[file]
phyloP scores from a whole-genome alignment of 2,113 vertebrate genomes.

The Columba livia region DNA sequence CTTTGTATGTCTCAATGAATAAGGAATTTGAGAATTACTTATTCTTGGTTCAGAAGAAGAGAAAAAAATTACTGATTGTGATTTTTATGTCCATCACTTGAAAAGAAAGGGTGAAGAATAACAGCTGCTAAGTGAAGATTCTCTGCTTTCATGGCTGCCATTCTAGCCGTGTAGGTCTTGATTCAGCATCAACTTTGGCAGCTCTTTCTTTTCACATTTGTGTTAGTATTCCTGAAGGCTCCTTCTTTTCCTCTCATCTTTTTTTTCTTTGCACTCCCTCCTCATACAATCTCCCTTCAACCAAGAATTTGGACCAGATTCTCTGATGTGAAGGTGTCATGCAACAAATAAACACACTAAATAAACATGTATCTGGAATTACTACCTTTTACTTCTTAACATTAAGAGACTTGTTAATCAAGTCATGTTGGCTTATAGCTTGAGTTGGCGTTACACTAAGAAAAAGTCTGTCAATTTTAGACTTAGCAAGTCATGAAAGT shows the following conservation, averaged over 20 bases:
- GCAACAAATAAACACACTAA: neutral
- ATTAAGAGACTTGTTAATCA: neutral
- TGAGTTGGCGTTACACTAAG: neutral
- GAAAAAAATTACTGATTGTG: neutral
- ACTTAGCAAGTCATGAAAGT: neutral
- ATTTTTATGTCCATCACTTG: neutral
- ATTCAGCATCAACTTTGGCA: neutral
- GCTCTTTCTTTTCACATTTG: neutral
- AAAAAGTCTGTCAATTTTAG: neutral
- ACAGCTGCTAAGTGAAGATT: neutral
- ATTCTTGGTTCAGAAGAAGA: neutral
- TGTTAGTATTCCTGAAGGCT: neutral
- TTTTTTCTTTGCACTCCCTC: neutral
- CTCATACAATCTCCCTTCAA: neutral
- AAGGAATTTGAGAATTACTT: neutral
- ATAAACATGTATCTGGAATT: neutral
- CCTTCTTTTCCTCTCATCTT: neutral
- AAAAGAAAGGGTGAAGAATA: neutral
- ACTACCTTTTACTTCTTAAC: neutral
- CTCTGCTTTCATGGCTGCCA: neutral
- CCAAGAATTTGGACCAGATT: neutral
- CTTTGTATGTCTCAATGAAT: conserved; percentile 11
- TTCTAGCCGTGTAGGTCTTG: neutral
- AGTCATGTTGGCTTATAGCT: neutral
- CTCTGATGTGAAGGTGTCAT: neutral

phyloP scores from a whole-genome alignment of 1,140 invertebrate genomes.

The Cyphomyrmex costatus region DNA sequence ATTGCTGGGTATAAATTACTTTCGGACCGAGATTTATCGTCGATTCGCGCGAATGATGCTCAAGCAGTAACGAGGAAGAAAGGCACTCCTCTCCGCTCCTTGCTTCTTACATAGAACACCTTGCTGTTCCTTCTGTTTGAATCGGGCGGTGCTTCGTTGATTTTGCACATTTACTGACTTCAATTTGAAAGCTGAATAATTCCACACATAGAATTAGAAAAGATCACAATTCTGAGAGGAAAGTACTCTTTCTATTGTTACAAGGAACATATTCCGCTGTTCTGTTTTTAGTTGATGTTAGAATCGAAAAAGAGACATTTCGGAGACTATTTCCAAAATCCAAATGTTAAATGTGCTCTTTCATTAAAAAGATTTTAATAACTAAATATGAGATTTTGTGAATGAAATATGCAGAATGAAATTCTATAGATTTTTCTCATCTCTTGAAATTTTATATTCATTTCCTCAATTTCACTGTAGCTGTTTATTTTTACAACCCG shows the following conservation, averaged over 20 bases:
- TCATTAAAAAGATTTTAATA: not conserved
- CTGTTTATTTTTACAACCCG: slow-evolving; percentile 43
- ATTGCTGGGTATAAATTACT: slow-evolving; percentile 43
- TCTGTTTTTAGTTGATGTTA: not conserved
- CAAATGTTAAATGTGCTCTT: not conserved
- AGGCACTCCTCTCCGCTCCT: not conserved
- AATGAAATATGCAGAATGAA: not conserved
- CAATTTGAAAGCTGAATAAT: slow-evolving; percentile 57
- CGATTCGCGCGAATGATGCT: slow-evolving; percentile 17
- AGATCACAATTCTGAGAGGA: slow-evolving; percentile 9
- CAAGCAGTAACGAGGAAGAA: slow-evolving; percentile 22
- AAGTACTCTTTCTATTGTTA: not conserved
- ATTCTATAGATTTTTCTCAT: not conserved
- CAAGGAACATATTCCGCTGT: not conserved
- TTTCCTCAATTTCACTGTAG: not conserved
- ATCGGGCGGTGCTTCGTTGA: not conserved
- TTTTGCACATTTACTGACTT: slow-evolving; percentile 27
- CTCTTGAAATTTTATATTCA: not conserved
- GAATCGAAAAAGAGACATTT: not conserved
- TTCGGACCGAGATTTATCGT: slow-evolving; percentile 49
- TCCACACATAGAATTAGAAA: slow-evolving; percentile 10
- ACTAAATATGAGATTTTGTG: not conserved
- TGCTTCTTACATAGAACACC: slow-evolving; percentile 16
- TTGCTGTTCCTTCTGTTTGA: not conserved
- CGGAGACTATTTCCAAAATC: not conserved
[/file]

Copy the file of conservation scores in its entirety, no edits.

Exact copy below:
phyloP scores from a whole-genome alignment of 2,113 vertebrate genomes.

The Columba livia region DNA sequence CTTTGTATGTCTCAATGAATAAGGAATTTGAGAATTACTTATTCTTGGTTCAGAAGAAGAGAAAAAAATTACTGATTGTGATTTTTATGTCCATCACTTGAAAAGAAAGGGTGAAGAATAACAGCTGCTAAGTGAAGATTCTCTGCTTTCATGGCTGCCATTCTAGCCGTGTAGGTCTTGATTCAGCATCAACTTTGGCAGCTCTTTCTTTTCACATTTGTGTTAGTATTCCTGAAGGCTCCTTCTTTTCCTCTCATCTTTTTTTTCTTTGCACTCCCTCCTCATACAATCTCCCTTCAACCAAGAATTTGGACCAGATTCTCTGATGTGAAGGTGTCATGCAACAAATAAACACACTAAATAAACATGTATCTGGAATTACTACCTTTTACTTCTTAACATTAAGAGACTTGTTAATCAAGTCATGTTGGCTTATAGCTTGAGTTGGCGTTACACTAAGAAAAAGTCTGTCAATTTTAGACTTAGCAAGTCATGAAAGT shows the following conservation, averaged over 20 bases:
- GCAACAAATAAACACACTAA: neutral
- ATTAAGAGACTTGTTAATCA: neutral
- TGAGTTGGCGTTACACTAAG: neutral
- GAAAAAAATTACTGATTGTG: neutral
- ACTTAGCAAGTCATGAAAGT: neutral
- ATTTTTATGTCCATCACTTG: neutral
- ATTCAGCATCAACTTTGGCA: neutral
- GCTCTTTCTTTTCACATTTG: neutral
- AAAAAGTCTGTCAATTTTAG: neutral
- ACAGCTGCTAAGTGAAGATT: neutral
- ATTCTTGGTTCAGAAGAAGA: neutral
- TGTTAGTATTCCTGAAGGCT: neutral
- TTTTTTCTTTGCACTCCCTC: neutral
- CTCATACAATCTCCCTTCAA: neutral
- AAGGAATTTGAGAATTACTT: neutral
- ATAAACATGTATCTGGAATT: neutral
- CCTTCTTTTCCTCTCATCTT: neutral
- AAAAGAAAGGGTGAAGAATA: neutral
- ACTACCTTTTACTTCTTAAC: neutral
- CTCTGCTTTCATGGCTGCCA: neutral
- CCAAGAATTTGGACCAGATT: neutral
- CTTTGTATGTCTCAATGAAT: conserved; percentile 11
- TTCTAGCCGTGTAGGTCTTG: neutral
- AGTCATGTTGGCTTATAGCT: neutral
- CTCTGATGTGAAGGTGTCAT: neutral

phyloP scores from a whole-genome alignment of 1,140 invertebrate genomes.

The Cyphomyrmex costatus region DNA sequence ATTGCTGGGTATAAATTACTTTCGGACCGAGATTTATCGTCGATTCGCGCGAATGATGCTCAAGCAGTAACGAGGAAGAAAGGCACTCCTCTCCGCTCCTTGCTTCTTACATAGAACACCTTGCTGTTCCTTCTGTTTGAATCGGGCGGTGCTTCGTTGATTTTGCACATTTACTGACTTCAATTTGAAAGCTGAATAATTCCACACATAGAATTAGAAAAGATCACAATTCTGAGAGGAAAGTACTCTTTCTATTGTTACAAGGAACATATTCCGCTGTTCTGTTTTTAGTTGATGTTAGAATCGAAAAAGAGACATTTCGGAGACTATTTCCAAAATCCAAATGTTAAATGTGCTCTTTCATTAAAAAGATTTTAATAACTAAATATGAGATTTTGTGAATGAAATATGCAGAATGAAATTCTATAGATTTTTCTCATCTCTTGAAATTTTATATTCATTTCCTCAATTTCACTGTAGCTGTTTATTTTTACAACCCG shows the following conservation, averaged over 20 bases:
- TCATTAAAAAGATTTTAATA: not conserved
- CTGTTTATTTTTACAACCCG: slow-evolving; percentile 43
- ATTGCTGGGTATAAATTACT: slow-evolving; percentile 43
- TCTGTTTTTAGTTGATGTTA: not conserved
- CAAATGTTAAATGTGCTCTT: not conserved
- AGGCACTCCTCTCCGCTCCT: not conserved
- AATGAAATATGCAGAATGAA: not conserved
- CAATTTGAAAGCTGAATAAT: slow-evolving; percentile 57
- CGATTCGCGCGAATGATGCT: slow-evolving; percentile 17
- AGATCACAATTCTGAGAGGA: slow-evolving; percentile 9
- CAAGCAGTAACGAGGAAGAA: slow-evolving; percentile 22
- AAGTACTCTTTCTATTGTTA: not conserved
- ATTCTATAGATTTTTCTCAT: not conserved
- CAAGGAACATATTCCGCTGT: not conserved
- TTTCCTCAATTTCACTGTAG: not conserved
- ATCGGGCGGTGCTTCGTTGA: not conserved
- TTTTGCACATTTACTGACTT: slow-evolving; percentile 27
- CTCTTGAAATTTTATATTCA: not conserved
- GAATCGAAAAAGAGACATTT: not conserved
- TTCGGACCGAGATTTATCGT: slow-evolving; percentile 49
- TCCACACATAGAATTAGAAA: slow-evolving; percentile 10
- ACTAAATATGAGATTTTGTG: not conserved
- TGCTTCTTACATAGAACACC: slow-evolving; percentile 16
- TTGCTGTTCCTTCTGTTTGA: not conserved
- CGGAGACTATTTCCAAAATC: not conserved